Chiginagak

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  • United States
  • Alaska
  • Stratovolcano
  • 1998 CE
  • Country
  • Volcanic Region
  • Primary Volcano Type
  • Last Known Eruption
  • 57.135°N
  • 156.99°W

  • 2221 m
    7285 ft

  • 312110
  • Latitude
  • Longitude

  • Summit
    Elevation

  • Volcano
    Number

Most Recent Weekly Report: 24 August-30 August 2005


AVO reported that a 400-m-wide "melt-water lake" formed in the snow-and-ice filled summit crater of Chiginagak sometime after the previous observation in August 2004. Earlier this summer, the southern crater rim of Chiginagak was breached, allowing a portion of the lake to drain. The resulting lahar left a deposit on a glacier draining the crater to the S and caused flooding of 1-2 m above normal at Indecision Creek. The breach in the crater rim and the ensuing lahar probably occurred in July 2005; there were reports from a nearby lodge at this time of strong sulfur smells and cloudy, yellowish water in the Indecision Creek drainage. There were no indications that an eruption is imminent or that this event is necessarily precursory to an eruption. Chiginagak is not seismically monitored, so AVO did not assign it a Concern Color Code.

Source: US Geological Survey Alaska Volcano Observatory (AVO)


Most Recent Bulletin Report: January 2012 (BGVN 37:01)


Acidic crater-lake water escaped in 2005 perturbing regional hydrosphere

We previously reported fumarolic activity from November 1997 to August 1998, but issued no subsequent Bulletin reports for Chiginagak. This report covers the formation of a summit ice cauldron and crater lake and subsequent draining of the lake resulting in the acidification of Mother Goose Lake during 2000-2010. Records of Chiginagak’s past activity are poor. It is not seismically monitored and, because of its remote location, much of the information is limited to observations of nearby residents. The primary source of information for this report has been Alaska Volcano Observatory (AVO) annual reports (McGimsey and others, 1999; McGimsey and others, 2004; Neal and others, 2004; and McGimsey and others, 2008).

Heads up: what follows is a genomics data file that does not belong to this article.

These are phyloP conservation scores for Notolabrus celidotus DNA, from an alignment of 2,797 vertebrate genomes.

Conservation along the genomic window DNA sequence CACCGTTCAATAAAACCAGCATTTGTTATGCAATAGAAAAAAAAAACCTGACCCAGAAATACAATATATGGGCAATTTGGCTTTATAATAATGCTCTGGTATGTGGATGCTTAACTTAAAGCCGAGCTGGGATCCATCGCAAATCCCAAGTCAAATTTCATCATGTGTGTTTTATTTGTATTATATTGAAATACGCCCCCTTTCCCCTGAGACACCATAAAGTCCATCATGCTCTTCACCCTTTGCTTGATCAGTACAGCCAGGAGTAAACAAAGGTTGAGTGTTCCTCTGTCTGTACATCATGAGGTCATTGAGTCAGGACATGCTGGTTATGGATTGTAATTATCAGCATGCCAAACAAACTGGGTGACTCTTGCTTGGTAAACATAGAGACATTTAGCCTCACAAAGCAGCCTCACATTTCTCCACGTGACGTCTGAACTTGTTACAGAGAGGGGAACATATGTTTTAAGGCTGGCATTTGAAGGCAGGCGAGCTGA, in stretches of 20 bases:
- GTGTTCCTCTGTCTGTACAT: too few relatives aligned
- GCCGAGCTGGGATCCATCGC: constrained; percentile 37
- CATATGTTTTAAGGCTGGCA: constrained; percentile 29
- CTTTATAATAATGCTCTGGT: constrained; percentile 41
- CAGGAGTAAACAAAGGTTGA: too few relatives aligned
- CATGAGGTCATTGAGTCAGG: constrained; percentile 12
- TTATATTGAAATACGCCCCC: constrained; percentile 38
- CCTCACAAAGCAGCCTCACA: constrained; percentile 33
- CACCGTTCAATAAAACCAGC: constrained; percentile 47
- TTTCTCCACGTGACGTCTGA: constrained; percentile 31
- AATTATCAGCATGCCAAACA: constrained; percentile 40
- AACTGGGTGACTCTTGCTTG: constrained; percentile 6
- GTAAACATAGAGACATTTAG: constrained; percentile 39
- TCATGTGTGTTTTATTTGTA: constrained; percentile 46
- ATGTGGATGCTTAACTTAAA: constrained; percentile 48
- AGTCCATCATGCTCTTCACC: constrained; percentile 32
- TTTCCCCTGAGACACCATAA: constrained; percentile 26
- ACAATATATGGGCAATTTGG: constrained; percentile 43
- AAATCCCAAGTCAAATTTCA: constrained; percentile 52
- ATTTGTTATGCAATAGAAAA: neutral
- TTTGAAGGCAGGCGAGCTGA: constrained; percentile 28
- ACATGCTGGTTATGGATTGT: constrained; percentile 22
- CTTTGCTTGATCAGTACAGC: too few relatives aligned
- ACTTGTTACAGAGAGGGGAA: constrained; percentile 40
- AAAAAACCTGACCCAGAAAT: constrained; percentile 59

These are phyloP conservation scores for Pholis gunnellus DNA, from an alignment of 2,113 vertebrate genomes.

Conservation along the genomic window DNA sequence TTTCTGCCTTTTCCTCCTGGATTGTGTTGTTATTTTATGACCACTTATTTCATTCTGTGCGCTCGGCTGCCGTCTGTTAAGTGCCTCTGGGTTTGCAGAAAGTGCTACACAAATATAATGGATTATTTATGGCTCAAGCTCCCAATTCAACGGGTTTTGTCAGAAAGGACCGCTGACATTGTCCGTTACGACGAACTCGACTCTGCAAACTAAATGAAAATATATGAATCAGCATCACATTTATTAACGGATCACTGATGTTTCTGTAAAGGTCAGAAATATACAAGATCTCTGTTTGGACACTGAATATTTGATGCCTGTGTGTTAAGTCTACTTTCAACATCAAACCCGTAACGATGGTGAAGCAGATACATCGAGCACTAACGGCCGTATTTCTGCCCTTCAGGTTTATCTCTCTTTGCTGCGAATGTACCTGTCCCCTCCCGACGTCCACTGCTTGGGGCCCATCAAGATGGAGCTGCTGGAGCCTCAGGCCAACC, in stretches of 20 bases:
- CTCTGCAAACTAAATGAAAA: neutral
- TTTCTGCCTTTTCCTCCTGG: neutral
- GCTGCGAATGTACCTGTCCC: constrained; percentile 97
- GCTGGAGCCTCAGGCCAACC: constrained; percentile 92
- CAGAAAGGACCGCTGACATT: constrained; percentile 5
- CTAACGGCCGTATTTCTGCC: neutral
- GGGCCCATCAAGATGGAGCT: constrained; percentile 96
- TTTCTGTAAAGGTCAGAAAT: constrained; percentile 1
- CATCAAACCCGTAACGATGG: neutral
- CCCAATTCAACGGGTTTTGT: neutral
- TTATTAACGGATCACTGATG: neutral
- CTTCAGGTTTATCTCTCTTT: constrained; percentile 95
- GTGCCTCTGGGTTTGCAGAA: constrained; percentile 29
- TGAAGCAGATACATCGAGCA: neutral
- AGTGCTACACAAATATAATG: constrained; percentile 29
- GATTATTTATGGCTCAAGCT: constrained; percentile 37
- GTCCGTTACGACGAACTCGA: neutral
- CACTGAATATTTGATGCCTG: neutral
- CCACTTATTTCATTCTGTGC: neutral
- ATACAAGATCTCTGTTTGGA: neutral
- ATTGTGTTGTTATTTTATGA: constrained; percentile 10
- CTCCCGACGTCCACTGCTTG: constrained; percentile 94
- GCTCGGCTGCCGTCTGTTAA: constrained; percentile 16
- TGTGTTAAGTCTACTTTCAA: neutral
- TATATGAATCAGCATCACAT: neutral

Increased fumarolic activity occurred from November 1997-August 1998. AVO reports that the activity during that time was a result of formation of new fumaroles on the N flank of the volcano. In November of 1997 an increase in steam emission led to increased snowmelt (BGVN 22:11). The steam was accompanied by the smell of sulfur. Through January 1998 a robust steam plume was observed by AVO several times. In March 1998 vigorous fumarolic activity continued, characterized by gray clouds and a strong sulfur smell that was reported up to 49 km away. In August 1998 a plume of black ash and greenish-yellow gas rose from the volcano’s fumaroles. In late July-early August 2000 Chiginagak again released a larger than normal plume.